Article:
Dinosaurs could thrive and survive in Earth’s prehistoric, oxgen-thin atmosphere due to having lungs like birds a new study led by the University of Manchester has found.
The study, published in Royal Society Open Science, compared dinosaur lungs to those of living crocodilians, such as crocodiles and alligator, and the lungs of modern-day bird species, such as the ostrich. That’s because crocodilians share a common ancestor with dinosaurs and birds are their modern-day descendants.
PhD researcher, Robert Brocklehurst, from the Animal Simulation Lab in the School of Earth and Enviromental Sciences (SEES) at The University of Manchester, led the study.
He says: “The respiratory system of non-avian dinosaurs has been the topic of considerable study over the years, both in an attempt to shed light on the biology of now extinct members of the dinosaur family, and in order to understand the origins and evolution of modern birds and reptiles.”
To investigate the different kinds of lungs the team used CT scans to look at the lung cavities of four modern crocodilians and 29 modern birds and compare their structure with those of 16 different dinosaur species.
The scans revealed that all of the dinosaurs had vertebrae more similar in shape to those of birds than those of reptiles. Plus dinosaur vertebrae jutted into the lung cavity, the same as found in living birds today.
Robert said: “We thought some of the dinosaurs would have lungs more like birds, and others would be similar to reptiles, but this wasn’t the case at all. Every dinosaur sample we scanned just looked like the birds we scanned.”
As well as using CT scans the team removed the lungs of an alligator and an ostrich, and found the skeletal support structures surrounding the lungs were very different in each animal.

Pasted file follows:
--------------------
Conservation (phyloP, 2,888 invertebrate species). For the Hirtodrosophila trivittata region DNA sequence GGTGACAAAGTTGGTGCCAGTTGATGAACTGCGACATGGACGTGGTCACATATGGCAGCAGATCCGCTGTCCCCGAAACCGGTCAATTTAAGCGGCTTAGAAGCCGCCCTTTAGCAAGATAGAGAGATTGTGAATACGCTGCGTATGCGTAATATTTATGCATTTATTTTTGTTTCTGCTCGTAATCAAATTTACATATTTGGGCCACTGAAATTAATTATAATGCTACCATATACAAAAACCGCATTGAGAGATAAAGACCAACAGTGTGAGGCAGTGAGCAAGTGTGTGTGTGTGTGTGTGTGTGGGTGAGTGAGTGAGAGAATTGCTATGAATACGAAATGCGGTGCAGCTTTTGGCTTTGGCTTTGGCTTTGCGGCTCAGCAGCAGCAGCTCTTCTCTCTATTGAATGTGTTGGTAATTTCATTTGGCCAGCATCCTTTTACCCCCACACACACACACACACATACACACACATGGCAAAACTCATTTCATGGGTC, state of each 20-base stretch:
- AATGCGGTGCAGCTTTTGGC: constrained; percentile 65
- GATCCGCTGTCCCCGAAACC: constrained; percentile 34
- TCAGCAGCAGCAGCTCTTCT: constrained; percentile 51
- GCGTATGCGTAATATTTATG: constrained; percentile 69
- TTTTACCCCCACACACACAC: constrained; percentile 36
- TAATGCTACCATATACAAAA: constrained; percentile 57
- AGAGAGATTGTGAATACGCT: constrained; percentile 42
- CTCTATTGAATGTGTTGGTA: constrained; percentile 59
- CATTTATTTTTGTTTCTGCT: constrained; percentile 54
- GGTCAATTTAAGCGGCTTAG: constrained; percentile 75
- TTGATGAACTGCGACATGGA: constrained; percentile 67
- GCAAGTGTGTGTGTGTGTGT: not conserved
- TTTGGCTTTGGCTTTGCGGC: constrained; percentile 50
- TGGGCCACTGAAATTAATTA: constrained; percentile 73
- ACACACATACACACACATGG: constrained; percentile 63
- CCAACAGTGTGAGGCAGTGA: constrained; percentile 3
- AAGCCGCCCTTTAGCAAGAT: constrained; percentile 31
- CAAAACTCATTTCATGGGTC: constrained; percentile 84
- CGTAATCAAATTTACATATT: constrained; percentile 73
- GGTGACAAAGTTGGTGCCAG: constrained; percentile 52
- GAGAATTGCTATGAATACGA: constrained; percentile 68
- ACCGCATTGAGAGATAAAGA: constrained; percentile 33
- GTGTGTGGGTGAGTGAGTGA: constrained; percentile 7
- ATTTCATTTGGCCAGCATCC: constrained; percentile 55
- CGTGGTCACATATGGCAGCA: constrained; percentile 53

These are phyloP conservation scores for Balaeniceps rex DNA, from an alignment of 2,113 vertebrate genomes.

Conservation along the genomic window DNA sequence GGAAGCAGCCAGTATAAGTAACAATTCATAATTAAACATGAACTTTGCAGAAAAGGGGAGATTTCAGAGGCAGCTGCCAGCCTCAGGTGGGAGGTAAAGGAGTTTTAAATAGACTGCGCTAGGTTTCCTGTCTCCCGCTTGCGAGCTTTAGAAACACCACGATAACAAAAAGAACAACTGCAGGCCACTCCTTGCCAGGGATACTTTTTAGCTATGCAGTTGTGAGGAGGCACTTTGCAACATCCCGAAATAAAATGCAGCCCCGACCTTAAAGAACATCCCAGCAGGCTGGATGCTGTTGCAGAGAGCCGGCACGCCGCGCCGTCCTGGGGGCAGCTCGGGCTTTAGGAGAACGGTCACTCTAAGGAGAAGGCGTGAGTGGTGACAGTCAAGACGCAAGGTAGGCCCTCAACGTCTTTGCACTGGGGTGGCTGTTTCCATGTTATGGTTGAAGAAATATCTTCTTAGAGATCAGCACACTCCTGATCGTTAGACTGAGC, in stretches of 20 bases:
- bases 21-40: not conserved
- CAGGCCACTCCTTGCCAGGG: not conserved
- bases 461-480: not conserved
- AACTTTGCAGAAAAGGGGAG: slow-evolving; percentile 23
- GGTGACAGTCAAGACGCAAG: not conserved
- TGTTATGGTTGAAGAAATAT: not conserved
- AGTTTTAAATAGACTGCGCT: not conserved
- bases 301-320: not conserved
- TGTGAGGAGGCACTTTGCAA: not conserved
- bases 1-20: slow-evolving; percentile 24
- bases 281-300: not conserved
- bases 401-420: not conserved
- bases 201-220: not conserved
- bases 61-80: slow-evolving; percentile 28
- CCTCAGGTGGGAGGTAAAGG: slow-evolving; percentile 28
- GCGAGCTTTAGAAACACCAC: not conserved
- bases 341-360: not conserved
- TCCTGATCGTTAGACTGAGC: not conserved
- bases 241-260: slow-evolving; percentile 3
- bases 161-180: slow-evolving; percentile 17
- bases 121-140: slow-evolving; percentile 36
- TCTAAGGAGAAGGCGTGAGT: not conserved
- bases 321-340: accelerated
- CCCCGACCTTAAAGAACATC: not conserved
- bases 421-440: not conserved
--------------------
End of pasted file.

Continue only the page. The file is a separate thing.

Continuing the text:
The alligator’s lung cavity was smooth and allowed the lungs and other internal organs to glide as they move to pump air in and out while the animal swims. However, the ostrich lung cavity was found to be furrowed, similar to the dinosaurs.
Robert added: “With this new analysis, we quantitatively show that all non-avian dinosaurs possessed costovertebral joints more similar in structure to birds than to crocodilians.”
This means having more efficient lungs like birds allowed the dinosaurs to adapt and thrive in the oxygen-thin environment where other animals groups would have struggled.
Professor Bill Sellers, co-author of the study and also from SEES, said: “If even the very first dinosaurs to evolve had bird-like lungs, this go some way to explaining why dinosaurs became so the dominant animal species of their time. Other animal groups simply may not have had lungs as well suited to extracting oxygen from the air. That simple evolutionary difference may have let dinosaurs rule world.”